One of my best friends from college is writing poems about infertility. Another friend tells me that she’s worried if she starts studying for the LSAT now, she’ll be past peak childbearing age by the time she’s established enough in her career change to take maternity leave. A valid fear, I guess, because my pregnant older sister—a psychologist—is saving up vacation and sick time from her new job as a substitute for the paid leave she doesn’t yet qualify for. My sister-in-law says she knows she doesn’t want to have a baby of her own, but she and my brother are planning to foster-to-adopt. An acquaintance admits in an emotional Instagram Story that she worries she’ll never find a partner but would do motherhood alone if she had to; she wants it that bad. Another friend tells me she’s assuming she’ll be partnerless, so she had to get out of the publishing industry, because who can afford a baby on these salaries? My long-distance best friend texts me to say that she knows just enough Spanish to understand that her boyfriend’s mother just asked when she was going to make her a grandma. I receive a corporate benefits email about egg freezing.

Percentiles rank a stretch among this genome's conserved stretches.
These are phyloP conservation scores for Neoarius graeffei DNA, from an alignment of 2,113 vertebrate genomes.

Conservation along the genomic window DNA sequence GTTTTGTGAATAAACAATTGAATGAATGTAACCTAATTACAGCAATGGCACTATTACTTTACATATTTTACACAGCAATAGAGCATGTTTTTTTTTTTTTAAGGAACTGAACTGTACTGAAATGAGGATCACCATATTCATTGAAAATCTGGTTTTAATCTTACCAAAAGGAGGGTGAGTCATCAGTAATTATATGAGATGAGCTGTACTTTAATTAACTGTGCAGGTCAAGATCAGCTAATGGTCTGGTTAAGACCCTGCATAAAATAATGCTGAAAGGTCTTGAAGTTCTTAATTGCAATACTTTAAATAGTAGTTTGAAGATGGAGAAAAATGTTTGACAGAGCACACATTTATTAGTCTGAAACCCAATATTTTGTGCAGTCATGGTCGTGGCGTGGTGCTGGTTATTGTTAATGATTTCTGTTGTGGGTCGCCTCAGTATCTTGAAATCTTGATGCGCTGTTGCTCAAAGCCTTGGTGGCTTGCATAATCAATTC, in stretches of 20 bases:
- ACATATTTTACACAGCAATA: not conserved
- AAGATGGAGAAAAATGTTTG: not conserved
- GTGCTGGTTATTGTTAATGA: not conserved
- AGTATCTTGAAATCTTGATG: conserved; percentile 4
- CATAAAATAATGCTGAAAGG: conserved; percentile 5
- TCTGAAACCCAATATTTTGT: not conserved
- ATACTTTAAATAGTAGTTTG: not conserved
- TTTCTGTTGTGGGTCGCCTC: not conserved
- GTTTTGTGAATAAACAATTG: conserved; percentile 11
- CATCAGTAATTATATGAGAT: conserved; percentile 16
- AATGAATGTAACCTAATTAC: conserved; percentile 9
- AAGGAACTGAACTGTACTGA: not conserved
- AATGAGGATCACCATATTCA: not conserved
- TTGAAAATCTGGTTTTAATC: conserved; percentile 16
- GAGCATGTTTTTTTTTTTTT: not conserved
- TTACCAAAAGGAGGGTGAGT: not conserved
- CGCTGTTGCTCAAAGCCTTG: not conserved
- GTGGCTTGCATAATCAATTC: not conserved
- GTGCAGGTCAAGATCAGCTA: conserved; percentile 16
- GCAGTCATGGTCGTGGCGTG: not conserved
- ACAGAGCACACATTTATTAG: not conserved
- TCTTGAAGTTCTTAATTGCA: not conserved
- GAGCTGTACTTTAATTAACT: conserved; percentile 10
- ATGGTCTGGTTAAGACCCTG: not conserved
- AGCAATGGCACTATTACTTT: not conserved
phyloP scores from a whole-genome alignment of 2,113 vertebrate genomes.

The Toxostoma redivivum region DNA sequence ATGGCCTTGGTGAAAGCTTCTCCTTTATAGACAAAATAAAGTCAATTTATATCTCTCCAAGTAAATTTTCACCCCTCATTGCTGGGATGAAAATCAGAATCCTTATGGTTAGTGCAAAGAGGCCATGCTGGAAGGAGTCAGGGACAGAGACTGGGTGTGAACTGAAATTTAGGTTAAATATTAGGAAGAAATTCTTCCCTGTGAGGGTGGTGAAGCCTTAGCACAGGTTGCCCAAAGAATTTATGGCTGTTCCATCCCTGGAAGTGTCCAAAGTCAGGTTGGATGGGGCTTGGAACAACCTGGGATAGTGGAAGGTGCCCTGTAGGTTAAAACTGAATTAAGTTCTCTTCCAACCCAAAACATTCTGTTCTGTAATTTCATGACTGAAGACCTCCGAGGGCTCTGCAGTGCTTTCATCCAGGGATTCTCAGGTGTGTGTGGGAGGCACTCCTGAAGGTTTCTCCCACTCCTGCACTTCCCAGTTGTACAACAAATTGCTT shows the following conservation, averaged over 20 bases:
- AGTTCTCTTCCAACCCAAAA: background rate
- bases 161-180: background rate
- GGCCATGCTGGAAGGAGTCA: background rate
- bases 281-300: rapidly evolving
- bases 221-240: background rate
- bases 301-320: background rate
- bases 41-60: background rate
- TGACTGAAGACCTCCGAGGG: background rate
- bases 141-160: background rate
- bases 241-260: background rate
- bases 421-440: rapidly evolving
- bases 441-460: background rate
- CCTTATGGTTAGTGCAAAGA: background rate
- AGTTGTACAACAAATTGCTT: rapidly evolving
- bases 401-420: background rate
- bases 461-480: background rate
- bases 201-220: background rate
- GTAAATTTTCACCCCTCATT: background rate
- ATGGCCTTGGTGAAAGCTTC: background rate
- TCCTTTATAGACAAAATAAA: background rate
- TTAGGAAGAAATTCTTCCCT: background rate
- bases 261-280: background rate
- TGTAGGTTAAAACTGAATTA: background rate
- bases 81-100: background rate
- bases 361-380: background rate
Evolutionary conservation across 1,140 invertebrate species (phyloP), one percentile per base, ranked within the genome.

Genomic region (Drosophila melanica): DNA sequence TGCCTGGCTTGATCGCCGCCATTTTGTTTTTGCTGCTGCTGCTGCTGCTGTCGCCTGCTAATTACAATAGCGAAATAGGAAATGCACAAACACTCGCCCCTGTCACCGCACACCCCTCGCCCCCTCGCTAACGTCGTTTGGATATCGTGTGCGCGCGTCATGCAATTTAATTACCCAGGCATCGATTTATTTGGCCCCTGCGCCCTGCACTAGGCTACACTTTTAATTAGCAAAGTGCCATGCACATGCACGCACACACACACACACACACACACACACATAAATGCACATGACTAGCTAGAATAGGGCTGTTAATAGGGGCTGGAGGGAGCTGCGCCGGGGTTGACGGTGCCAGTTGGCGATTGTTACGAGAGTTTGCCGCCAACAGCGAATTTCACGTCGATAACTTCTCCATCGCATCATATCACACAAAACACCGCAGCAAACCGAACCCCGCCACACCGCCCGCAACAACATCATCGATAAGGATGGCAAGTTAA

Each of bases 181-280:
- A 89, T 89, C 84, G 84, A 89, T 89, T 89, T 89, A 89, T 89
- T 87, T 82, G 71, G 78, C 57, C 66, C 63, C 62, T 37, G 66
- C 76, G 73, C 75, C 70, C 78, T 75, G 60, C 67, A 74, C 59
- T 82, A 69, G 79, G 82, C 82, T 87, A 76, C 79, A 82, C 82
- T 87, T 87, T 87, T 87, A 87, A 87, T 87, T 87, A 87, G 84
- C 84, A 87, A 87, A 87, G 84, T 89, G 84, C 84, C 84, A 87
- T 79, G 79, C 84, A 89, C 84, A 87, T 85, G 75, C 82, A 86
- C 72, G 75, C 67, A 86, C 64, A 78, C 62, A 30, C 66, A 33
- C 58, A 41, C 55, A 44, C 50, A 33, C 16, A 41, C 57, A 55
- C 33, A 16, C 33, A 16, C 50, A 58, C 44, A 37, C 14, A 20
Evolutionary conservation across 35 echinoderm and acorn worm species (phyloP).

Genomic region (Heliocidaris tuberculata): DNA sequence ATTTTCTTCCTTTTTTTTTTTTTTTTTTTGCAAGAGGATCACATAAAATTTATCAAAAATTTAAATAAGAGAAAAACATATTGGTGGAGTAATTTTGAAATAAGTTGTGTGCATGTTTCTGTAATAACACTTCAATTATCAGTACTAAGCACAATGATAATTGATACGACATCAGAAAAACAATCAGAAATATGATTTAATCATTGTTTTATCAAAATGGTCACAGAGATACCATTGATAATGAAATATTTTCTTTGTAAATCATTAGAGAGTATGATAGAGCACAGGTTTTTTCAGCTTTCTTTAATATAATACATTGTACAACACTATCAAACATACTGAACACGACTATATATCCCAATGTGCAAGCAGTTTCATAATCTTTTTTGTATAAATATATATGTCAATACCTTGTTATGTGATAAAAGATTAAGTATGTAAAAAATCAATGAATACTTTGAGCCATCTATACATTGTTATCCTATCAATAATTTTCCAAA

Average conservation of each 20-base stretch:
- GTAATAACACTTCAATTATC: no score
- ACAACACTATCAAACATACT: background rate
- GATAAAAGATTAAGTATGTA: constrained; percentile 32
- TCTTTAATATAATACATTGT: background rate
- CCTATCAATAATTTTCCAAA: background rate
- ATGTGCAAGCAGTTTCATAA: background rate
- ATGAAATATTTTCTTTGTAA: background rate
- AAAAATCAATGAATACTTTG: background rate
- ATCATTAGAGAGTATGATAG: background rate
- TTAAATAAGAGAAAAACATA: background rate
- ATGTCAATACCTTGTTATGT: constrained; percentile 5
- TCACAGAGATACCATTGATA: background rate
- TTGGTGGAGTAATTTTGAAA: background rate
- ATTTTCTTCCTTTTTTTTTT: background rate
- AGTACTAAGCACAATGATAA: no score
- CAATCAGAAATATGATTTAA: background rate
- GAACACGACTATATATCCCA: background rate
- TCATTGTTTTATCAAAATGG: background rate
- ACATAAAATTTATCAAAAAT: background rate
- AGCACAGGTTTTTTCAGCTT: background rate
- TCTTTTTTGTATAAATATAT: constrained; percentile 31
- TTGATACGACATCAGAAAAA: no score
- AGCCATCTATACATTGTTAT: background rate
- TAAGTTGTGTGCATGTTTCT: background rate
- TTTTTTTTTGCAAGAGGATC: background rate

After Texas passed the six-week law, I learned from Twitter that doctors estimate length of pregnancy from the first day of your last period. So I guess you could say I’m two days pregnant right now, in the twilight of my 26th year, drinking white zinfandel alone in an apartment I don’t have to share with anyone else.
Emily Polson is a writer and book editor from Iowa now based in Brooklyn. Her work has appeared in Salt Hill Journal, HAD, Capsule Stories, Wizards in Space, and elsewhere. She earned a BFA in creative writing from Belhaven University and has been nominated for a Pushcart Prize. You can find her on Twitter @emilycpolson.
image: Andrea Damic lives in Sydney, Australia. She has been published in 50-Word Stories and Friday Flash Fiction. You can find her on Twitter @DamicAndrea. One day she hopes to finish and publish her novel. In spare time she takes photos and creates Art.